Johnson Matthey, the FTSE 100 speciality chemicals group, "enjoys a close relationship" with AngloPlat, the platinum arm of the giant Anglo American mining empire. Enjoyment isn't really the word for it, and it was made plain yesterday who wore the trousers in the 70-year-old relationship.
Johnson Matthey refines platinum for AngloPlat and also turns the metal into products used in areas as diverse as jewellery and catalytic converters to cut car emissions. New long-term contracts between the pair have cut the commissions and discounts given to Johnson Matthey, which will reduce revenues by £500,000 a month. Not a small sum, and the disappointment is compounded because AngloPlat is about to announce cutbacks in its plans to expand platinum production. For its part, Johnson Matthey's chief executive, Chris Clark, insists there will still be significant extra work coming its way from AngloPlat which will offset the reduction in perks. He professed himself bemused at the share price fall yesterday.
Results met expectations, so there is almost certainly an element of profit-taking after a stonking run. Pre-tax profit was £87.6m in the six months to 30 September, slightly down on last time, mainly because of a big increase in goodwill write-downs associated with the acquisition of Synetix last year. That deal boosted Johnson Matthey's main business, the production of catalysts for important chemical reactions - such as for catalytic converters and also for the chemicals, pharmaceutical and oil and gas industries.
The exploding growth of the Chinese car market (sales this year are up 87 per cent) and an economic recovery in Asia have boosted this key division, and the medium-term progress is certain to be good, as governments impose tighter emissions regulations and Johnson Matthey invests in new products. It also plans to sell its less exciting colours and coatings businesses for an estimated £150m to make acquisitions in catalysts.
And long-term the company is progressing its work on revolutionary fuel cell technology. We said buy the shares in June and still believe this is one to tuck away.
More fish in the sea than Brewin Dolphin
Given the choppy stock markets over the past year, it is little surprise that Brewin Dolphin, the stockbroker, has had a difficult time.
It scraped a profit for the year to September of barely £750,000, down from £6.3m in 2002. In March and April, with stock markets at their lowest and the war in Iraq in full swing, its stockbroking all but stopped. As did corporate finance and investment banking.
Things could have been worse, though, and the company is growing its discretionary funds business. This is where loyal and trusting clients hand over funds to Brewin, which makes all the investment decisions. Brewin can charge high fees for this service. It said yesterday that such funds had grown 17 per cent in the past year, making for a 3 per cent increase in fees.
Markets are also improving, drawing back investors and corporate activity.
But Brewin does still have a cloud hanging over it in the shape of split capital investment trusts. The Financial Services Authority has been investigating the company as part of its inquiry into why many such trusts collapsed. Brewin was broker to a number of them, and last year set aside £2.5m to cover customer complaints. It said yesterday it had used £739,000 of this, mainly on costs. It is confident the affair has been settled, but there is a risk of action by the FSA.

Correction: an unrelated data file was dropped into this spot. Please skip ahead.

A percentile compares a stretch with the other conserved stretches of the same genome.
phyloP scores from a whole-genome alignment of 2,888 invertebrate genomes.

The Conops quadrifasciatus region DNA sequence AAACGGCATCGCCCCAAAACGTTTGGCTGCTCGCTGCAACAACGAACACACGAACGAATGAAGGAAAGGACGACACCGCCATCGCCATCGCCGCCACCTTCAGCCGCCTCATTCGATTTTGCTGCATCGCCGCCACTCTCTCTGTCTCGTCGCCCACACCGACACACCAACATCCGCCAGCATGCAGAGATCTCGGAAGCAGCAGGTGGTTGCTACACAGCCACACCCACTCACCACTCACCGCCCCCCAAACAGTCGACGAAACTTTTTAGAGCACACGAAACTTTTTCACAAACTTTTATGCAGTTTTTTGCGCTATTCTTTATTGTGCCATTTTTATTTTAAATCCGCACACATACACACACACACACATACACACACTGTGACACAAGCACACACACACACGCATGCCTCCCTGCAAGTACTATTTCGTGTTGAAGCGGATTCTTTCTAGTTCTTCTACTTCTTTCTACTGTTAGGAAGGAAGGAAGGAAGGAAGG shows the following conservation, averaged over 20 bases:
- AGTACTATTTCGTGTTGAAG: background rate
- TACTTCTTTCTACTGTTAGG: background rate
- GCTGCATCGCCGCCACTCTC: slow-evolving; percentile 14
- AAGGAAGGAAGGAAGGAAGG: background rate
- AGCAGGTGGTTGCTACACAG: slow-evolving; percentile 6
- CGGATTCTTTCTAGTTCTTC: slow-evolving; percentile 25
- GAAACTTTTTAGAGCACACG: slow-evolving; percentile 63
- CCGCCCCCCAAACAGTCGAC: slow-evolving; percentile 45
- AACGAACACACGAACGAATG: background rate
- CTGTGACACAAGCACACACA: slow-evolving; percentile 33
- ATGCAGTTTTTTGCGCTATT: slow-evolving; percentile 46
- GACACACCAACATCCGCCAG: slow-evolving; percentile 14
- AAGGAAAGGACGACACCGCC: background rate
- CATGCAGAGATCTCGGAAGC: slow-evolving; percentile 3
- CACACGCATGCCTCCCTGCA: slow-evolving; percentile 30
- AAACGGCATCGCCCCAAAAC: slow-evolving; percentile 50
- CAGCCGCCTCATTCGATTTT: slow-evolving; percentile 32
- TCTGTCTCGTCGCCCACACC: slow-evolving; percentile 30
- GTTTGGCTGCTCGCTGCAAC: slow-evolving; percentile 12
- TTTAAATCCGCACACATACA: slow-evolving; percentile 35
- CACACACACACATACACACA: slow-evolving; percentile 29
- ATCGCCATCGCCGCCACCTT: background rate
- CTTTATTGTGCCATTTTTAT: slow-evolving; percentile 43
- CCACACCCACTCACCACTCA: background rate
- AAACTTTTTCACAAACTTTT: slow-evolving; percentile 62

With markets increasingly buoyant, the earnings potential for Brewin has clearly improved. But at 86.5p, up a penny yesterday, it is trading at about 17 times earnings. This is not cheap and Brewin does not have the higher quality earnings of a rival such as Rathbones, which has a better discretionary client bank and whose shares are cheaper. Brewin shares look only fair value for the moment.
Best to cut Vislink shares out of the picture
Perhaps not surprisingly for a group which supplies broadcasting equipment to TV stations, Vislink gets more media coverage than many of its size. It also has an army of followers among the penny-punting, day-trading fraternity. And in Bob Morton, the serial investor, it has a high-profile chairman who isn't likely to stand for this sort of disappointing trading for much longer before taking decisive action. Yesterday's good news on a long-awaited and much-hyped deal to make and supply equipment for the Venezuelan national broadcaster, VTV, was marred by a profit warning.
There has been a further deterioration in sales in the UK, both to defence contractors and broadcasters, with potential deals being pushed into next year, if they are to come at all. The house broker, Investec, which can only muster a "hold" recommendation on Vislink shares, downgraded its estimate of 2003 profit from £2.4m to £1.6m. And that is before a £3.7m charge for scaling down its transmitter work in the UK.
To be fair, Vislink is trading well in the US, where it is winning orders for its microwave technology as a result of broadcasters switching from analogue to digital, and from the government, which is spending on communications equipment to improve homeland security. Both these are finite trends which may already be at their height, and it is difficult to be excited about the company's trading prospects.
The shares have a modest, if not exactly rock bottom, rating of 10 times Investec's current forecast earnings for 2004 but, up 1.5p to 21p, they are not worth chasing.
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